Tales of a Saxon Chef
by Douglas Blyde - Monday January 31, 2011 10:08 am
Michael Saxon has looked after guests at some of the world's finest hotels, from Europe to North America, the Caribbean, Hong Kong, China, the Philippines, Taiwan, Indonesia, Singapore, Malaysia and beyond. He talks to Douglas Blyde about his acclaimed autobiography, 'Chef's Tales'.
What inspired you to put your experiences to paper?
As an hotelier I love meeting as many customers as possible face to face. It gives me a more personal relationship that most of today's hotels just don’t give any more. In doing so, I was constantly asked many questions about my working experiences over the past 30 years. On one occasion a very regular guest announced, “Saxon you should write a book of your life story - it would be great”. As the years rolled on I put pen to paper...
Why should people buy the book?
I am told that it makes people feel better about themselves. It helps cross cultural and religious boundaries and it helps people understand each other more easily.
Did writing come easily?
It wasn't too hard. I wrote from memory and it took about nine months.
What part of the book caused the most controversy?
The “All in the Game” segment in Hong Kong where I was fed animals and then asked to guess what they were afterwards. Although dropping out after a few rounds traumatised, this particular restaurant was serving snowy owl as one of their dishes that was obviously not intelligent.
How has the book’s publication changed your life?
Being a published author has changed my life in many ways, some of which are very good and some unfortunately not so good. Whilst in a way it has given me a lot of positive attention, especially from those in the industry, it has over the years attracted some attention from people whom are rather strange. I have had people follow me around, take pictures of me in the street, call me with indecent proposals and after reading my life story feel that they are close to me even if we have never even met. I have felt at times that I should take extra precautions whilst going about my daily business especially with my wife and two daughters. However on the flip side I have had people write me letters to tell me that I inspired them. Others have told me that I have made them happy and taught them a little about life as well. I was in the E&O Hotel once when a student came up to me and told me that after reading Chef’s Tales he had been inspired to become a chef. He stood there and stared at me with a warm smile and asked me if he could have the honour of shaking my hand, I guess an author could not possibly ask for more...
I am not too fond to be honest of chefs who swear for attention on TV because they give the general public entirely the wrong idea about my beloved industry. However, amongst all the TV Chefs at the moment I guess I rate Jamie Oliver.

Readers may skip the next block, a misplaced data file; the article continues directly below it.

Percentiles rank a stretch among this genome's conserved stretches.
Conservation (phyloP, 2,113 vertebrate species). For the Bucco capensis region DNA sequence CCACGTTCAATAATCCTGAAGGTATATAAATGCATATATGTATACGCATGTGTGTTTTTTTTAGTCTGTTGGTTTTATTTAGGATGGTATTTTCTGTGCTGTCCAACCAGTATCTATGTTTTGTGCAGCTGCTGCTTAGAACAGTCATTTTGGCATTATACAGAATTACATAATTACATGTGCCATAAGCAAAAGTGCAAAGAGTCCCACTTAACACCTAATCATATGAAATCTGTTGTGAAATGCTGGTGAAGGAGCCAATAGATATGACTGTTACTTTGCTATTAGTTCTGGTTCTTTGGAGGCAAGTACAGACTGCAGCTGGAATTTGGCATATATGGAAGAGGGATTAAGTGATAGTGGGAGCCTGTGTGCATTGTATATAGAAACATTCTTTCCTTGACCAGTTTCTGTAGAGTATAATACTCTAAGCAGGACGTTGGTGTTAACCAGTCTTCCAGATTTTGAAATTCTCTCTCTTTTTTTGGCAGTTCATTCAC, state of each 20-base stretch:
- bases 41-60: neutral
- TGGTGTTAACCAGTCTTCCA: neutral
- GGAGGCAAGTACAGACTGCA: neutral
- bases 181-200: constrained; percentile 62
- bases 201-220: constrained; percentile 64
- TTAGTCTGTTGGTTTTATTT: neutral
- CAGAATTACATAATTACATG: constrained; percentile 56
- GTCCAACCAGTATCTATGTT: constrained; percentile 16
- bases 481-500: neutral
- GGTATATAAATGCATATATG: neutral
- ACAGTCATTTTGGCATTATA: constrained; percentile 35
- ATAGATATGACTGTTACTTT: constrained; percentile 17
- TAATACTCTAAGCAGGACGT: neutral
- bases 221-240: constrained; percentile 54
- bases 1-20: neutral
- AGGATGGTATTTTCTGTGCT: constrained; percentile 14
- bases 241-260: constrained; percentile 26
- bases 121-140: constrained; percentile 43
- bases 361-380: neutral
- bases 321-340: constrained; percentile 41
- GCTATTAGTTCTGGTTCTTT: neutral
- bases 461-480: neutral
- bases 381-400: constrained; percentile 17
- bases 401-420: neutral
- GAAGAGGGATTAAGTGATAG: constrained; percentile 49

Which of your parents most influenced you?
My father was a chef in the RAF which planted a seed along the way, although my mother was the one who always encouraged me to do whatever I dreamt of. She was fantastic when I started out working 16 hours a day for a very small salary with unsociable hours. Many people told me to give it up, but she was always strong for me and told me to dig deep if it was my dream to cook.
Is your palate more inclined towards sweet or savoury foods?
For many years I have had a sweet tooth but as I get older it is changing to be more a savoury deal. Maybe my growing waistline has something to do with it!
What is the most revolting food you have tried?
Lizard stew in Hong Kong. Not only did it have a very strong smell, but halfway through eating it the restaurant brought a large living reptile right out into the restaurant to show us what it looked like. It was the ugliest specimen I have ever witnessed; needless to say eating the second half of the stew was harder than the first.
What is your favourite drink?
I am a red wine man and Shiraz/Syrah is my favourite grape.
Do you miss the UK?
I have been away from the UK for a very long time but still visit every year to see my mum and dad in Harrogate. I miss the Yorkshire Dales dearly as I do the four seasons. I love life and I love people, to be honest after working in nine different countries so far and after visiting many others you tend to learn to adapt far more quickly.
Do you still read a British newspaper?
I still read the online newspapers once in a while, but my main morning coffee read would be the BBC website.
What are your thoughts about Twitter?
I love Twitter and the fact that you can meet many people easily and instantly converse with them. It is a great vehicle for people to share experiences and to learn from each other. Of course there are always negatives, but as a positive person I try to see the best in everything when I am able.
And food bloggers?
Yes, I am a fan of them because they help share information more easily and quickly. I am however a touch nervous with the fact that some are getting very powerful and wonder whether the influence they may have in the future will enable them to hurt restaurants that they do not like which may not entirely be fair.
Where are you currently working?
I am currently working in Malaysia as the Group Director of Hospitality and Lifestyle which also designates me as the CEO of the Delicious group of restaurants.
Will there be a sequel to Chef’s Tales?
Who knows what the future holds?
More by this writer
- Galvin at the Athenaeum
- Worth its weight - Silvercrest Kitchen Nutrition Scales
- Home-Made Cheese: From Simple Butter, Yogurt and Fresh Cheeses to Soft, Hard and Blue Cheeses, an Expert's Guide to Making Successful Cheese at Home
- Central - Virgilio Martinez
- Bacon Freak -Rocco Loosbrook, Sarah Lewis, Dawn Hubbard